Japan's beer makers haven't had the best time of it in their push overseas. But extricating themselves from international forays may prove equally challenging, as Asahi Group Holdings Ltd. could be about to find out.
Japan's biggest brewery said Thursday it has started evaluating a potential transfer of all or part of its 20 percent stake in China's Tsingtao Brewery Co.
Asahi, which last year agreed to buy SABMiller Plc's central and eastern European assets from Anheuser-Busch InBev NV, is in deleveraging mode in Asia. In June, it said it was selling a stake in a Chinese beverage joint venture, partly to pay for the European purchases, and earlier this month announced plans to sell stakes in two unlisted Indonesian beverage companies to a local partner.
Shares in both Asahi and Tsingtao jumped on Friday.
Getting out of China won't be easy. Asahi paid about HK$5.2 billion ($666 million) for its Tsingtao interest in 2009; eight years on, the stake is worth around $1.2 billion, and the brewer's stock has lagged the broader market.
Tsingtao's net income also shows little sign of picking up. While Tsingtao remains one of China's most popular, and oldest, beer brands, tastes are changing. The company does offer premium brands but those beverages haven't caught on as well with affluent mainlanders keen on foreign brews. Asahi has also had little success getting traction in China for its top-selling "Super Dry" brand. On the flip side, its other beers are too expensive for the average Chinese worker.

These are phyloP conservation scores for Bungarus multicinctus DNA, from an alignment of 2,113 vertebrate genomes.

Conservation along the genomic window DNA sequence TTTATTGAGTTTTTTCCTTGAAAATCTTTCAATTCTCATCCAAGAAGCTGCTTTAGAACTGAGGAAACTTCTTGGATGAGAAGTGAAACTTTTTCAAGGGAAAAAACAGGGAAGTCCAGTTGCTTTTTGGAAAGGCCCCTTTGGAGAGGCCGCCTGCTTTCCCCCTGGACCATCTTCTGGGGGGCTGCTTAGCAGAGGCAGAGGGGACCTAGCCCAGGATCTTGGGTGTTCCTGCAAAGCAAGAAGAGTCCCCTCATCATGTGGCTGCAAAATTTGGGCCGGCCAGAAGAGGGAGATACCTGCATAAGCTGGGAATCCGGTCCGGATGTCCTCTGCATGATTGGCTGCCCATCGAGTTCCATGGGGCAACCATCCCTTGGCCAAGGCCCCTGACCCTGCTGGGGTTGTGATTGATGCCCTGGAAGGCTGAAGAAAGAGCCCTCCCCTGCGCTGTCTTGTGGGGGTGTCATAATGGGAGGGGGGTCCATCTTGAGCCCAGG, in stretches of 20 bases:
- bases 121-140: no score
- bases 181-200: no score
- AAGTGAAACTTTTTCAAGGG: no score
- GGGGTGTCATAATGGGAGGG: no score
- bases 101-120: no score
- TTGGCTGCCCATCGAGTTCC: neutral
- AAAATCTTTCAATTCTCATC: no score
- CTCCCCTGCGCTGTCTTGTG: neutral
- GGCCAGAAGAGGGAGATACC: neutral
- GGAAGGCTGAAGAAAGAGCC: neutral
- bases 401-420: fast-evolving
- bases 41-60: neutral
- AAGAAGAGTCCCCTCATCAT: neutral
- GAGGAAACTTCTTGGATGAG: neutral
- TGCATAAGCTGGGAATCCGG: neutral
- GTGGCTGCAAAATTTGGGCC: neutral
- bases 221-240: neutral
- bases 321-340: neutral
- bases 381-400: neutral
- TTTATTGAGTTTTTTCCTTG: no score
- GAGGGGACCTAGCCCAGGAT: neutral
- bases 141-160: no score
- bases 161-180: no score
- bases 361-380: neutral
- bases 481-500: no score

Asahi itself has acknowledged that its 20 percent share in Tsingtao doesn't give it much clout. In January, President Akiyoshi Koji said that "ownership without control doesn't make much sense," essentially laying out the challenge for any prospective buyer. Local players, meanwhile, such as China Resources Beer Holdings Co., maker of the No. 1 selling "Snow" brew, would have a tough time convincing antitrust regulators they're not cornering the market.
This is a transaction that's been in the works a while. Although an official announcement came this week, Bloomberg News reported as far back as January that Asahi had picked Morgan Stanley to advise on the stake.
Tsingtao investors, who pushed the company's Hong Kong-traded stock up as much as 6.8 percent on Friday, look like they're getting ahead of themselves. There's a reason the shares lost 16.5 percent last year and 33 percent the year before that. A hangover that takes that long to lift is severe indeed.
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